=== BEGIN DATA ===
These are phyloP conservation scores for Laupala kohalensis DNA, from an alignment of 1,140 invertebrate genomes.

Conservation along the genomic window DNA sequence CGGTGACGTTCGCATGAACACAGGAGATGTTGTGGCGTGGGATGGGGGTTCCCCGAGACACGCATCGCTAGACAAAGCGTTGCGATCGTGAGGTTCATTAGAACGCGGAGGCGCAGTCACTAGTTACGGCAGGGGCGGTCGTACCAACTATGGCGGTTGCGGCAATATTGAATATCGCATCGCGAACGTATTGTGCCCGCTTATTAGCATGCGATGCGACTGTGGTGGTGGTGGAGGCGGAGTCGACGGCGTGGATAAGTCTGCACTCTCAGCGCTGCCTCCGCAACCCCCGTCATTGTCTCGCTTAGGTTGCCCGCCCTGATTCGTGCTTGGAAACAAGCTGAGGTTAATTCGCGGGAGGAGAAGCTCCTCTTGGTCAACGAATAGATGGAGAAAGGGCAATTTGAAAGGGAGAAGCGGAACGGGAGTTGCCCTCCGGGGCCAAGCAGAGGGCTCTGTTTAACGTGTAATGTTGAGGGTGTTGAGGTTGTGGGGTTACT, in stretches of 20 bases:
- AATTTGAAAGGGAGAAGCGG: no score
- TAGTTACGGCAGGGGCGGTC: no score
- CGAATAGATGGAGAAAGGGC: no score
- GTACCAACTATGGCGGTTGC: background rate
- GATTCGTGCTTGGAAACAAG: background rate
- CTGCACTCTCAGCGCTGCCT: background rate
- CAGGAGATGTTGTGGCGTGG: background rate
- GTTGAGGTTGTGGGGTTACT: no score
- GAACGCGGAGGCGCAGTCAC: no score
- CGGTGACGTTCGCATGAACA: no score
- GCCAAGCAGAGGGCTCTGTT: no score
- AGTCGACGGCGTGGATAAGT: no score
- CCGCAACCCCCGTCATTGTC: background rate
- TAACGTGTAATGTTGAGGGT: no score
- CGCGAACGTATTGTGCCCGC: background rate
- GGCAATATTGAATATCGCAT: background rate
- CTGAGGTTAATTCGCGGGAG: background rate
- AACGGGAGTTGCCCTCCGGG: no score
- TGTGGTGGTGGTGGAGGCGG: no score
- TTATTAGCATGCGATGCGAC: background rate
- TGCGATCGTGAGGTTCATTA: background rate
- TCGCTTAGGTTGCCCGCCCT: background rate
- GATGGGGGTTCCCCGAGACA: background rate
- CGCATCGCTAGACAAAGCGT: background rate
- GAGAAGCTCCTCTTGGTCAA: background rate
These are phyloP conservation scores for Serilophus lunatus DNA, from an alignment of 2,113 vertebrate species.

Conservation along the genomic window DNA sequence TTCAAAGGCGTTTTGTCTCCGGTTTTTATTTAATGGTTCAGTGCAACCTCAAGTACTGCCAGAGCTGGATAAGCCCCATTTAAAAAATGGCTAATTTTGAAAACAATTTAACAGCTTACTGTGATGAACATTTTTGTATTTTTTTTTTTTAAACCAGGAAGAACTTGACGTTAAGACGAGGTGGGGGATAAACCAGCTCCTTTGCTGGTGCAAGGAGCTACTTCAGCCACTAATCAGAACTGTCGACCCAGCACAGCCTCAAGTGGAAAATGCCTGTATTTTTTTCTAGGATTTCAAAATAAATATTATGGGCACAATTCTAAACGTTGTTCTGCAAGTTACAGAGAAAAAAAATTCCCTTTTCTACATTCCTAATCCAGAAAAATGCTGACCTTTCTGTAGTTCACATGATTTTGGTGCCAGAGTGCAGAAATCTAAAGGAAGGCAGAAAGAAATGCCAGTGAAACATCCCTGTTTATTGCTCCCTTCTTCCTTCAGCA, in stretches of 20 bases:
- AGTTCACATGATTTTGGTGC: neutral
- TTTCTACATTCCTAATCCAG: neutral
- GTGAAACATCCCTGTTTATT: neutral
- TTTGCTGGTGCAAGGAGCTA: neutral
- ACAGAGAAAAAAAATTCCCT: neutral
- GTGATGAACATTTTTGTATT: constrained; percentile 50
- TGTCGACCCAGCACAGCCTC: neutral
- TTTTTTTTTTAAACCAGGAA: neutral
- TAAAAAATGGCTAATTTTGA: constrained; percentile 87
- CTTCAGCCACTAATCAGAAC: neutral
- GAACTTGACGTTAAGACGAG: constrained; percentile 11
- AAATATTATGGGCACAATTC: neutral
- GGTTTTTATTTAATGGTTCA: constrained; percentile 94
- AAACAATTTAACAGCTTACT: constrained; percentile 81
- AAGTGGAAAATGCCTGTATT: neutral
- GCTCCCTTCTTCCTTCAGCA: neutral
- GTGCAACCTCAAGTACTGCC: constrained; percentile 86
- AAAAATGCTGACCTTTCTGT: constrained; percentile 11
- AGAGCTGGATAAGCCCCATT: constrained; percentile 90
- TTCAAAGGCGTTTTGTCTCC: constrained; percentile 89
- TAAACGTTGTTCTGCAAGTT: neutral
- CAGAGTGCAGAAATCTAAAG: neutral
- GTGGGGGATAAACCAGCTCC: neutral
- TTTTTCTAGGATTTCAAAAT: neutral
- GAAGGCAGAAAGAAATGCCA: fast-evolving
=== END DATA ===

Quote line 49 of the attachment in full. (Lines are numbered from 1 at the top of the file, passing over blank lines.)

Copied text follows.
- TTCAAAGGCGTTTTGTCTCC: constrained; percentile 89